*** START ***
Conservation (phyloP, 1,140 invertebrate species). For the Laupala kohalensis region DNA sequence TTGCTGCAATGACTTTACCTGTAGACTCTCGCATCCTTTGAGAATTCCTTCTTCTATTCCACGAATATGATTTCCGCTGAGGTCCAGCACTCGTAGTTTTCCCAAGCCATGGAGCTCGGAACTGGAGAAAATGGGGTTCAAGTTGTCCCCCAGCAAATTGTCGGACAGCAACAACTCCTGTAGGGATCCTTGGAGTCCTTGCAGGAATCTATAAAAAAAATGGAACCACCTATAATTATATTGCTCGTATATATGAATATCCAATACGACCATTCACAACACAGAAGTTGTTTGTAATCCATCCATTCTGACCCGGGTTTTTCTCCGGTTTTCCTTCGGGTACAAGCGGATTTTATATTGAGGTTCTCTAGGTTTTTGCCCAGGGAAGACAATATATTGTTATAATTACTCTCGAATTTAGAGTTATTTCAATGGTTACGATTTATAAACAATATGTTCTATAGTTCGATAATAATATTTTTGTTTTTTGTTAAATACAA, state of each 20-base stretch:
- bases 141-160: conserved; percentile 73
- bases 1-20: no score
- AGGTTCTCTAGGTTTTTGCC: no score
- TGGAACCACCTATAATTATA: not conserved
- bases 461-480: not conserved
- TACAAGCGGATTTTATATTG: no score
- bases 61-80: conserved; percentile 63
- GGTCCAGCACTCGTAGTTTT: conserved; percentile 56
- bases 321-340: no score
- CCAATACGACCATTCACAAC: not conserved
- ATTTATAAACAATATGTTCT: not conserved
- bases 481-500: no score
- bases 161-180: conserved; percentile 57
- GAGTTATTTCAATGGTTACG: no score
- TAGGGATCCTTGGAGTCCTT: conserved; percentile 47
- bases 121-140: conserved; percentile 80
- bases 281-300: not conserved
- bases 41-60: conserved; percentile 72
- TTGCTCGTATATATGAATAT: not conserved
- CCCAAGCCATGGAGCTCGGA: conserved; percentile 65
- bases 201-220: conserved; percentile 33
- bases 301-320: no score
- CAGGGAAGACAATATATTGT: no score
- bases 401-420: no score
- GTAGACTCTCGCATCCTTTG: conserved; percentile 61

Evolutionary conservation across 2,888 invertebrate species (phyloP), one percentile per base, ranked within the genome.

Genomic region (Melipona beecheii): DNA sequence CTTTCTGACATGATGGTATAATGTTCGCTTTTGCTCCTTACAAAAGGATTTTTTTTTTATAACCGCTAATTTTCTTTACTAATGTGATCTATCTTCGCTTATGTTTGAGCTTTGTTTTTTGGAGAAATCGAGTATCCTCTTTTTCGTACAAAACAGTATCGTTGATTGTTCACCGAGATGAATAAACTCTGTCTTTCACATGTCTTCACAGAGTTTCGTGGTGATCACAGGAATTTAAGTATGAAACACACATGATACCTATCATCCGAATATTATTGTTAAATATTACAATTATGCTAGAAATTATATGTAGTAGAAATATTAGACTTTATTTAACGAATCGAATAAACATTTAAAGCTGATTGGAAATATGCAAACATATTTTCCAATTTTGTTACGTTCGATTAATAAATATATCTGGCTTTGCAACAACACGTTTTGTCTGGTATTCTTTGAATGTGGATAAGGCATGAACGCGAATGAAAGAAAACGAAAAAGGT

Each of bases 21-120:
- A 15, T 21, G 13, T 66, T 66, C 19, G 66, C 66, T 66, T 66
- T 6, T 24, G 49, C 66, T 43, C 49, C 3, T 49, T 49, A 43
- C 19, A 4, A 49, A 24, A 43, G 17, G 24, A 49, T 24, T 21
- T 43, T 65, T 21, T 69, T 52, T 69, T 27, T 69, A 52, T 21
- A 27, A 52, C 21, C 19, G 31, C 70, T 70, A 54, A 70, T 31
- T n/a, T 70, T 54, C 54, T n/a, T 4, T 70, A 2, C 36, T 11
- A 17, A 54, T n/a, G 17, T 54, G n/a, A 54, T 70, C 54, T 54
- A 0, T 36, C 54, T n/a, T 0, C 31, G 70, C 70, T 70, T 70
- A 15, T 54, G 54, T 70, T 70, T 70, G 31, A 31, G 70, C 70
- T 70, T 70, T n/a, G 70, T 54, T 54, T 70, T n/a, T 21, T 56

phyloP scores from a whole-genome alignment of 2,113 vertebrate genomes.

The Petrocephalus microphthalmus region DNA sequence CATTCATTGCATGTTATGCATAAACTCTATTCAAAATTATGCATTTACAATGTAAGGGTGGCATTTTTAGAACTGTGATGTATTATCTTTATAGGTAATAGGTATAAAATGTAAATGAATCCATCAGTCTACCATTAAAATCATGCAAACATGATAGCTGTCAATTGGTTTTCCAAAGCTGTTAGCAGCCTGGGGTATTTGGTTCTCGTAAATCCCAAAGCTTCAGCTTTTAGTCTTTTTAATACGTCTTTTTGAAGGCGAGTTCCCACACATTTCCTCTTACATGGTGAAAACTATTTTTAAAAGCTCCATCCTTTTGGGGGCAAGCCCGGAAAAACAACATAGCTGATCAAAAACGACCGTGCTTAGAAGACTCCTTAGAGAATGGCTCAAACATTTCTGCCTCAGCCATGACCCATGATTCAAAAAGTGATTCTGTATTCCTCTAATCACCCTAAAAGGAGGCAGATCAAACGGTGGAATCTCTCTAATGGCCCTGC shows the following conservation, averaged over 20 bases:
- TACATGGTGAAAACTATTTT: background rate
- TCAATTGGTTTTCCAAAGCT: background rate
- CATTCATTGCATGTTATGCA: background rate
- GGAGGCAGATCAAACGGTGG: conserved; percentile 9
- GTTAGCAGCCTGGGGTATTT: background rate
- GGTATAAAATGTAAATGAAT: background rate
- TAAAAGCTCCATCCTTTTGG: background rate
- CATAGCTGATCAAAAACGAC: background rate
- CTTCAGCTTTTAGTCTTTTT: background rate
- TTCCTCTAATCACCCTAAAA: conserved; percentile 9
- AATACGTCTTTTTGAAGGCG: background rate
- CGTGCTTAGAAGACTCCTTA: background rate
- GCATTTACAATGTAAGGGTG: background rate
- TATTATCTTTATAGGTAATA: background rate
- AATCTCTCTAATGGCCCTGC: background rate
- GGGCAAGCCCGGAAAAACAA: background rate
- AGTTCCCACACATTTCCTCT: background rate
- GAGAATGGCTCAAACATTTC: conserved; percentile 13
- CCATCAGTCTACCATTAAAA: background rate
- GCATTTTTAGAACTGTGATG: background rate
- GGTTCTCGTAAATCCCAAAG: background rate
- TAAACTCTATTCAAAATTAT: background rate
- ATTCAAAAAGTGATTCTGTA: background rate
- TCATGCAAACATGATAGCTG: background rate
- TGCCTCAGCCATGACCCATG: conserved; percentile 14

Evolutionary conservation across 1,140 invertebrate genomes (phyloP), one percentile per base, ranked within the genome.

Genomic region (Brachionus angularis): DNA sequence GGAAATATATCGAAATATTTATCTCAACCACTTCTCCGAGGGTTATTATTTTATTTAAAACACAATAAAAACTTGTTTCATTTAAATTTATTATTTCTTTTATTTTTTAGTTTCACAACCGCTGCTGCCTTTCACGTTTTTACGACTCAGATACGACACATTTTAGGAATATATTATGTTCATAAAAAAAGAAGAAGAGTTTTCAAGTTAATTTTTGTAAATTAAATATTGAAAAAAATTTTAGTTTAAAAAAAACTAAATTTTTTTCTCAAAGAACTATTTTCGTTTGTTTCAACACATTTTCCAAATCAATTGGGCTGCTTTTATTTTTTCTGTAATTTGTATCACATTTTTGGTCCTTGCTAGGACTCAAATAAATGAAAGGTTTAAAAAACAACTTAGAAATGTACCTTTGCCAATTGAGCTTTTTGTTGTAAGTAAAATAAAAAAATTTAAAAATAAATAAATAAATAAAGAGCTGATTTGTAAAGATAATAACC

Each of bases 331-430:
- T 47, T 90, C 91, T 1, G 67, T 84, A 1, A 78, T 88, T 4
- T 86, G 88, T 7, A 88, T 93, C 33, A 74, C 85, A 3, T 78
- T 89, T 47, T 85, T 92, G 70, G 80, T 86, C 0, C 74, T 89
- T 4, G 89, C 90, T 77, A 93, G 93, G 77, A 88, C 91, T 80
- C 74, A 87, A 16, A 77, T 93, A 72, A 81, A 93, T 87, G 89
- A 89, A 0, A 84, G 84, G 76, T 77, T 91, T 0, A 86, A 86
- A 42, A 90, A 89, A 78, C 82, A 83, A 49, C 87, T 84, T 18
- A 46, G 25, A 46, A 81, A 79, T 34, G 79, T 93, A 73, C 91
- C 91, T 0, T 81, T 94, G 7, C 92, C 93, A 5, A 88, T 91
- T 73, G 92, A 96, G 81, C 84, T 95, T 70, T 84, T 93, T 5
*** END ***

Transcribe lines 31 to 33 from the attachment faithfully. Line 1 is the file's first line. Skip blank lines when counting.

- T 6, T 24, G 49, C 66, T 43, C 49, C 3, T 49, T 49, A 43
- C 19, A 4, A 49, A 24, A 43, G 17, G 24, A 49, T 24, T 21
- T 43, T 65, T 21, T 69, T 52, T 69, T 27, T 69, A 52, T 21